59

Little Congress Bicycle Museum

Tour this one-of-a-kind place and to see a collection of bicycles dating to the 1800s.

Pennlyn Ave. & Llewelyn St. Cumberland Gap, TN 37724

423-869-9993

Pt. 60 is located next door to pt. 59.

60

Trail's End Antiques

Over 4,000 square feet of display space is filled to the brim with glassware, pottery, china, dolls, furniture, quilts and more.

 

 

3700 Hwy 25E Tazewell, TN 37879

423-626-0525

Go E on Pennlyn Ave. Turn L onto N. Cumberland Dr., continue on SR-872. Turn R onto US-58W, follow signs for Harrogate/Tazewell to merge onto US-25E S (East Tennessee Crossing National Scenic Byway). Go approx. 8 miles to pt. 61.

General Area:

Knoxville

Stops:

111

Get ready for White Lightning - 200 miles of unique American stories told every day through Appalachian arts and crafts, preserved buildings and sites, historic town squares and the tales of legendary characters.

The trail gets its name from the area’s history as a prohibition-era, Moonshine-Running Corridor. Rebels careened around the curves of "Thunder Road," transporting illegal, homemade corn whiskey under the cover of darkness.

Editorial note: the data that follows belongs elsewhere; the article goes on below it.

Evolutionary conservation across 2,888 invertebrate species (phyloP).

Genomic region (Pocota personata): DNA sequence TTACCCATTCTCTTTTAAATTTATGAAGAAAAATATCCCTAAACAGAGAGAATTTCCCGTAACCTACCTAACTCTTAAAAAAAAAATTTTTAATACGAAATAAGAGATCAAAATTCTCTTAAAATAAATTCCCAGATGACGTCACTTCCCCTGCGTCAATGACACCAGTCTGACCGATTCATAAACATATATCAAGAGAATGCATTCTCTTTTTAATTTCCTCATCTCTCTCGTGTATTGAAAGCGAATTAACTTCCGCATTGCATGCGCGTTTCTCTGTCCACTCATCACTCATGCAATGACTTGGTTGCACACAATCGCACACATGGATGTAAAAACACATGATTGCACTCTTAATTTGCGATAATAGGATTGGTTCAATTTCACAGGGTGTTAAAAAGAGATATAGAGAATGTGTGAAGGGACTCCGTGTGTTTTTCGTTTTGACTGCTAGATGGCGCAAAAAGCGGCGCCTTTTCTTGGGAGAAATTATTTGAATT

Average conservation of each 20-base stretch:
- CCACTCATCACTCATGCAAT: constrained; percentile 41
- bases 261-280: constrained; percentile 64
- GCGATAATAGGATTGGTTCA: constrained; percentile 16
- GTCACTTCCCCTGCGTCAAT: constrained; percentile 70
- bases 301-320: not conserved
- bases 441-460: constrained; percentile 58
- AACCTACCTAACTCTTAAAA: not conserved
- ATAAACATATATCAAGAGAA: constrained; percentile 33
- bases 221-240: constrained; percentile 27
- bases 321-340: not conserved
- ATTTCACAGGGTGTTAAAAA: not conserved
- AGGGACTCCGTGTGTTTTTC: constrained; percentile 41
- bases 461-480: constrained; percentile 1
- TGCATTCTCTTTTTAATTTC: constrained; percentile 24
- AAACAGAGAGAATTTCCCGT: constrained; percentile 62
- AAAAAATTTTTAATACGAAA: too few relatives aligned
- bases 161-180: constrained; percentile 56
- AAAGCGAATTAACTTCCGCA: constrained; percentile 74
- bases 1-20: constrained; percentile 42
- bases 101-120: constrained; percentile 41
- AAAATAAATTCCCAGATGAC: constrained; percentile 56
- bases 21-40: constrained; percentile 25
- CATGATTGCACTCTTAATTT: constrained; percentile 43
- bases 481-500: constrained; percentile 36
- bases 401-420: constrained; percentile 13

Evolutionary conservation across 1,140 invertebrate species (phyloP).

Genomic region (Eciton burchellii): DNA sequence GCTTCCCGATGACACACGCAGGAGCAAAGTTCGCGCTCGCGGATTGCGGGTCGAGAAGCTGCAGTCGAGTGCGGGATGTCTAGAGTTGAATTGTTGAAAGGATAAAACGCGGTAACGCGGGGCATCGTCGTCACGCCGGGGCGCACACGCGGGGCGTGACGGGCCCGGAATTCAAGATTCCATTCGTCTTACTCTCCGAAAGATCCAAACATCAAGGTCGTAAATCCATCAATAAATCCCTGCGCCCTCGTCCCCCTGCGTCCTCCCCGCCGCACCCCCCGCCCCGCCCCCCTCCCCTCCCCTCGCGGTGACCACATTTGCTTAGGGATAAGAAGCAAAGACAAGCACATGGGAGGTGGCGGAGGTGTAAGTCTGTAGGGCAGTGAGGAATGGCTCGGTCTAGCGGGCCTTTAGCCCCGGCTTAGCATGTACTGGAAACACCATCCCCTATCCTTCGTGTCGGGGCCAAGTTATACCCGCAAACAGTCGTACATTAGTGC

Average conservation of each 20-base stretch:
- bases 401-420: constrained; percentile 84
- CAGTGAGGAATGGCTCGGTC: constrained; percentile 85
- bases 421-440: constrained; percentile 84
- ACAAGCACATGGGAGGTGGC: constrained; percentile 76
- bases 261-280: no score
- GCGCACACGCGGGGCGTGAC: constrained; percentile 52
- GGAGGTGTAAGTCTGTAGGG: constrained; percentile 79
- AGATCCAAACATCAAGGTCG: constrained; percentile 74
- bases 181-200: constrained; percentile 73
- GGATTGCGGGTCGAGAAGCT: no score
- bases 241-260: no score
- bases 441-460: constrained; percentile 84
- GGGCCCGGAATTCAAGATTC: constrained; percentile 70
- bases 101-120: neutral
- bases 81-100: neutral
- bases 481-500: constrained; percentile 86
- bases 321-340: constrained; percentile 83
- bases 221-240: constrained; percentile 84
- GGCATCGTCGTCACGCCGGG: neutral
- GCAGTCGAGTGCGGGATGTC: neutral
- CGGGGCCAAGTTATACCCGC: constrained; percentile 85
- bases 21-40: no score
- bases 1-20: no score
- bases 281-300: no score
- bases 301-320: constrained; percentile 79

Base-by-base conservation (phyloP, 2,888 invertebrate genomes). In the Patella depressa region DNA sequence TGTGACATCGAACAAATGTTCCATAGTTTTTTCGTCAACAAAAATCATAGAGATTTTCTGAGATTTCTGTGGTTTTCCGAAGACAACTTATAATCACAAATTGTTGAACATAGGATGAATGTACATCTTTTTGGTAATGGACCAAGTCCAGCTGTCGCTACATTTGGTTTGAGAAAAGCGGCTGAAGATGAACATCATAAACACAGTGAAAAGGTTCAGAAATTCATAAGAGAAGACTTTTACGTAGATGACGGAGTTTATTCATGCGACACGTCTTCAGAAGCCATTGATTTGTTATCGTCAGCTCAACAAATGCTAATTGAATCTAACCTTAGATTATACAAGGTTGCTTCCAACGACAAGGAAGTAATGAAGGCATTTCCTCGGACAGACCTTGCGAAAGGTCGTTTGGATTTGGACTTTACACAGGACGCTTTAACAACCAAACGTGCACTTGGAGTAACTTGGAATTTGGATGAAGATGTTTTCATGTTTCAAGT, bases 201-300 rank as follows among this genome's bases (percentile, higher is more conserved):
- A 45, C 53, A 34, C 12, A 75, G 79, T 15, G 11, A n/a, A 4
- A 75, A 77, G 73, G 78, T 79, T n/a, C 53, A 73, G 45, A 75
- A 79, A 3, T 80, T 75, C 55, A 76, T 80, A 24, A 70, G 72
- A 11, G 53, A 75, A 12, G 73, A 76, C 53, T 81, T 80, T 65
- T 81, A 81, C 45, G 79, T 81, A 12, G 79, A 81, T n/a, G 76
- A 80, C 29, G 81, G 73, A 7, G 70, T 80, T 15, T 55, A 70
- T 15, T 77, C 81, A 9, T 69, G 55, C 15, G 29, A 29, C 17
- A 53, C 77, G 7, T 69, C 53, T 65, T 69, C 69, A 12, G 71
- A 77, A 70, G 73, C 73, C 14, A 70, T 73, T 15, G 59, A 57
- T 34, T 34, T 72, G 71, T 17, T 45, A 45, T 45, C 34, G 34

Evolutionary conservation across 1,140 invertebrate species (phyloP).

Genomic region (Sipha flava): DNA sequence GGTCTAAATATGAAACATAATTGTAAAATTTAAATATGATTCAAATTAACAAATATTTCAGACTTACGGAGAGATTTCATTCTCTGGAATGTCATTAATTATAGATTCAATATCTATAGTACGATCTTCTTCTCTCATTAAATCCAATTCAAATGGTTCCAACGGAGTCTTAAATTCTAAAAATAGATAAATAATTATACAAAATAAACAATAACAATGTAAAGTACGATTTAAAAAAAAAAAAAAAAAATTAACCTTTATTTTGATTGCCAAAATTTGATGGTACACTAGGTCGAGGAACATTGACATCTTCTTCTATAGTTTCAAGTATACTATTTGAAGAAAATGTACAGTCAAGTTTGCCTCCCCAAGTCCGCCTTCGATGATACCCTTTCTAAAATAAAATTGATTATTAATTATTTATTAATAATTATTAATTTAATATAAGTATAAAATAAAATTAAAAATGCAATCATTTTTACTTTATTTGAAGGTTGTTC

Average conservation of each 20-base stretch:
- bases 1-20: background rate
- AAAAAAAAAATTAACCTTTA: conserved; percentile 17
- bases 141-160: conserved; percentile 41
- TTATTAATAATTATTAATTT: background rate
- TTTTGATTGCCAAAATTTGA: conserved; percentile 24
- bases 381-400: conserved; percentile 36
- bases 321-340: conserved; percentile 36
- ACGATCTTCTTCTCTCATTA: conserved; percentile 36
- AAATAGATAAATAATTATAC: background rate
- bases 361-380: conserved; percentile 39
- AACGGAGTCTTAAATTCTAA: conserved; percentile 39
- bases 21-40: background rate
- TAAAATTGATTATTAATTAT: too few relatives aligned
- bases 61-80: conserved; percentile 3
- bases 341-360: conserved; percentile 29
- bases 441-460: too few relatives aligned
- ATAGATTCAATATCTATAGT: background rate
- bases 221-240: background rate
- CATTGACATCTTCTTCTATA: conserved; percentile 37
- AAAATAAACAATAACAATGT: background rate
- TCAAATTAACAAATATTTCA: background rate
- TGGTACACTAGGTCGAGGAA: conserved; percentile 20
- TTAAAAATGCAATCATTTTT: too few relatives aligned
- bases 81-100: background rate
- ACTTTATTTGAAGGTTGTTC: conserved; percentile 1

More History-Changing Pioneers made their marks along this route. As you cruise through rolling hills and valleys, you'll be traveling along the path first cut by Daniel Boone himself. You'll walk with the ghosts of Civil War soldiers and coal miners, visit forts that protected the territory's first settlers and see the school where the Clinton 12 stood their ground in the name of civil rights.

And speaking of legends, no Tennessee trip would be complete without a little Musical Heritage. Visit the hometowns of country music's Roy Acuff, Chet Atkins, Kenny Chesney and Carl Smith.

Your drive takes you along parts of a National Scenic Byway: East Tennessee Crossing, with unforgettable views from the overlook atop Clinch Mountain. The Beautiful Bodies of Water you'll encounter have shaped the region's landscape and culture for hundreds of years and today attract outdoor enthusiasts of all kinds.

So buckle up, there's adventure at every turn on the White Lightning: Thunder Road to Rebels Trail.

 

The Space for Partners